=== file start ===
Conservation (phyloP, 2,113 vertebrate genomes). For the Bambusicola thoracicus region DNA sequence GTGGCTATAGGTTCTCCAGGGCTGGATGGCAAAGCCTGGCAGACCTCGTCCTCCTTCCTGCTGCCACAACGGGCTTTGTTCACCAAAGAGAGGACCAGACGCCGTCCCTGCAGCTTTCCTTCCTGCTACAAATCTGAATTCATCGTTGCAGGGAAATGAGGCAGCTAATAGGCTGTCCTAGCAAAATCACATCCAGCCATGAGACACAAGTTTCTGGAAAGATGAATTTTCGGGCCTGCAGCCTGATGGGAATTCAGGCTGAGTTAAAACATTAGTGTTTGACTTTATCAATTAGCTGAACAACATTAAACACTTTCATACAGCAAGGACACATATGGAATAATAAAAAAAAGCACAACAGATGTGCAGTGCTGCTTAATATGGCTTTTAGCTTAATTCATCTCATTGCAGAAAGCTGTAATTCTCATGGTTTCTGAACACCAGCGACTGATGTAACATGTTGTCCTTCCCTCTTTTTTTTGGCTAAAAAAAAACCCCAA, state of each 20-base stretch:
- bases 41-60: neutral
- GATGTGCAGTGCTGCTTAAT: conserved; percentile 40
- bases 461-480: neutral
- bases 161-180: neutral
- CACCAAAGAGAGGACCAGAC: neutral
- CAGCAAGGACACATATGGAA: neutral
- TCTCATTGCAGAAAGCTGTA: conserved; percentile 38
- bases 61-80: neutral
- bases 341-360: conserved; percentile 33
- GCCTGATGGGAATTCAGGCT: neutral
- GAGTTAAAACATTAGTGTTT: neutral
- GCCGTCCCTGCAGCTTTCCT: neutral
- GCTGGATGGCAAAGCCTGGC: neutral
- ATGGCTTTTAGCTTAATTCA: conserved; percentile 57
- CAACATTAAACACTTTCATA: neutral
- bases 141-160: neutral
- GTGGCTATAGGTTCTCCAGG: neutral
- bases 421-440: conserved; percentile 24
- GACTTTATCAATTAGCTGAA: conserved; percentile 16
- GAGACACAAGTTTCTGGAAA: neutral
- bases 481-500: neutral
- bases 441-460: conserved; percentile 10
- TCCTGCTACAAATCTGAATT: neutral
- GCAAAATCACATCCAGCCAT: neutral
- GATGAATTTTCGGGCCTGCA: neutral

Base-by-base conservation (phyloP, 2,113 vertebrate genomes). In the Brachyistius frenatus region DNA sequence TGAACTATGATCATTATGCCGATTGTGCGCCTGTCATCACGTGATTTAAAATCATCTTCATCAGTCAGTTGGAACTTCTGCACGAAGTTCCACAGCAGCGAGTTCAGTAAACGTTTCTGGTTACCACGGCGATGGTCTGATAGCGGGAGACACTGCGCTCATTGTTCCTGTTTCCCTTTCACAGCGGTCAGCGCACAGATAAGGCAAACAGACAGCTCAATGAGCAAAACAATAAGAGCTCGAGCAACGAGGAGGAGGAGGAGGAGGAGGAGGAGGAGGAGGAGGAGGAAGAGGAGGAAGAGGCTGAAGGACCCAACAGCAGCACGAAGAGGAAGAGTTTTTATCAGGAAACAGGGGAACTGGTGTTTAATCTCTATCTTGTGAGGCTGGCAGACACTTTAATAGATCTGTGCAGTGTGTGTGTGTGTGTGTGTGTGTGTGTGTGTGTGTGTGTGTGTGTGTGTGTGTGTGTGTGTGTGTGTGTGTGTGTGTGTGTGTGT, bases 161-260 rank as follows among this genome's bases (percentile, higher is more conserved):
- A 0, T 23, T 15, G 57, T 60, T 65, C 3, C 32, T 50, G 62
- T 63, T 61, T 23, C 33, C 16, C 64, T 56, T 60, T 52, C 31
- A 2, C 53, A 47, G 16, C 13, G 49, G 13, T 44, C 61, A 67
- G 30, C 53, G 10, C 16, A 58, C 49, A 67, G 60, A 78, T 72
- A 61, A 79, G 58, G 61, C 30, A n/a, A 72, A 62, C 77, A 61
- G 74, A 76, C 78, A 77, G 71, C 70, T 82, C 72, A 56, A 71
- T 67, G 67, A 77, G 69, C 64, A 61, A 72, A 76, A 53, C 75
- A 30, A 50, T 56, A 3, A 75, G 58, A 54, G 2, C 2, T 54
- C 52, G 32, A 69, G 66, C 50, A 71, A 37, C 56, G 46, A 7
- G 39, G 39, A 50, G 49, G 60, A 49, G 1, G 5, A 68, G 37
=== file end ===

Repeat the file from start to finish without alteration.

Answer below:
Conservation (phyloP, 2,113 vertebrate genomes). For the Bambusicola thoracicus region DNA sequence GTGGCTATAGGTTCTCCAGGGCTGGATGGCAAAGCCTGGCAGACCTCGTCCTCCTTCCTGCTGCCACAACGGGCTTTGTTCACCAAAGAGAGGACCAGACGCCGTCCCTGCAGCTTTCCTTCCTGCTACAAATCTGAATTCATCGTTGCAGGGAAATGAGGCAGCTAATAGGCTGTCCTAGCAAAATCACATCCAGCCATGAGACACAAGTTTCTGGAAAGATGAATTTTCGGGCCTGCAGCCTGATGGGAATTCAGGCTGAGTTAAAACATTAGTGTTTGACTTTATCAATTAGCTGAACAACATTAAACACTTTCATACAGCAAGGACACATATGGAATAATAAAAAAAAGCACAACAGATGTGCAGTGCTGCTTAATATGGCTTTTAGCTTAATTCATCTCATTGCAGAAAGCTGTAATTCTCATGGTTTCTGAACACCAGCGACTGATGTAACATGTTGTCCTTCCCTCTTTTTTTTGGCTAAAAAAAAACCCCAA, state of each 20-base stretch:
- bases 41-60: neutral
- GATGTGCAGTGCTGCTTAAT: conserved; percentile 40
- bases 461-480: neutral
- bases 161-180: neutral
- CACCAAAGAGAGGACCAGAC: neutral
- CAGCAAGGACACATATGGAA: neutral
- TCTCATTGCAGAAAGCTGTA: conserved; percentile 38
- bases 61-80: neutral
- bases 341-360: conserved; percentile 33
- GCCTGATGGGAATTCAGGCT: neutral
- GAGTTAAAACATTAGTGTTT: neutral
- GCCGTCCCTGCAGCTTTCCT: neutral
- GCTGGATGGCAAAGCCTGGC: neutral
- ATGGCTTTTAGCTTAATTCA: conserved; percentile 57
- CAACATTAAACACTTTCATA: neutral
- bases 141-160: neutral
- GTGGCTATAGGTTCTCCAGG: neutral
- bases 421-440: conserved; percentile 24
- GACTTTATCAATTAGCTGAA: conserved; percentile 16
- GAGACACAAGTTTCTGGAAA: neutral
- bases 481-500: neutral
- bases 441-460: conserved; percentile 10
- TCCTGCTACAAATCTGAATT: neutral
- GCAAAATCACATCCAGCCAT: neutral
- GATGAATTTTCGGGCCTGCA: neutral

Base-by-base conservation (phyloP, 2,113 vertebrate genomes). In the Brachyistius frenatus region DNA sequence TGAACTATGATCATTATGCCGATTGTGCGCCTGTCATCACGTGATTTAAAATCATCTTCATCAGTCAGTTGGAACTTCTGCACGAAGTTCCACAGCAGCGAGTTCAGTAAACGTTTCTGGTTACCACGGCGATGGTCTGATAGCGGGAGACACTGCGCTCATTGTTCCTGTTTCCCTTTCACAGCGGTCAGCGCACAGATAAGGCAAACAGACAGCTCAATGAGCAAAACAATAAGAGCTCGAGCAACGAGGAGGAGGAGGAGGAGGAGGAGGAGGAGGAGGAGGAGGAAGAGGAGGAAGAGGCTGAAGGACCCAACAGCAGCACGAAGAGGAAGAGTTTTTATCAGGAAACAGGGGAACTGGTGTTTAATCTCTATCTTGTGAGGCTGGCAGACACTTTAATAGATCTGTGCAGTGTGTGTGTGTGTGTGTGTGTGTGTGTGTGTGTGTGTGTGTGTGTGTGTGTGTGTGTGTGTGTGTGTGTGTGTGTGTGTGTGTGT, bases 161-260 rank as follows among this genome's bases (percentile, higher is more conserved):
- A 0, T 23, T 15, G 57, T 60, T 65, C 3, C 32, T 50, G 62
- T 63, T 61, T 23, C 33, C 16, C 64, T 56, T 60, T 52, C 31
- A 2, C 53, A 47, G 16, C 13, G 49, G 13, T 44, C 61, A 67
- G 30, C 53, G 10, C 16, A 58, C 49, A 67, G 60, A 78, T 72
- A 61, A 79, G 58, G 61, C 30, A n/a, A 72, A 62, C 77, A 61
- G 74, A 76, C 78, A 77, G 71, C 70, T 82, C 72, A 56, A 71
- T 67, G 67, A 77, G 69, C 64, A 61, A 72, A 76, A 53, C 75
- A 30, A 50, T 56, A 3, A 75, G 58, A 54, G 2, C 2, T 54
- C 52, G 32, A 69, G 66, C 50, A 71, A 37, C 56, G 46, A 7
- G 39, G 39, A 50, G 49, G 60, A 49, G 1, G 5, A 68, G 37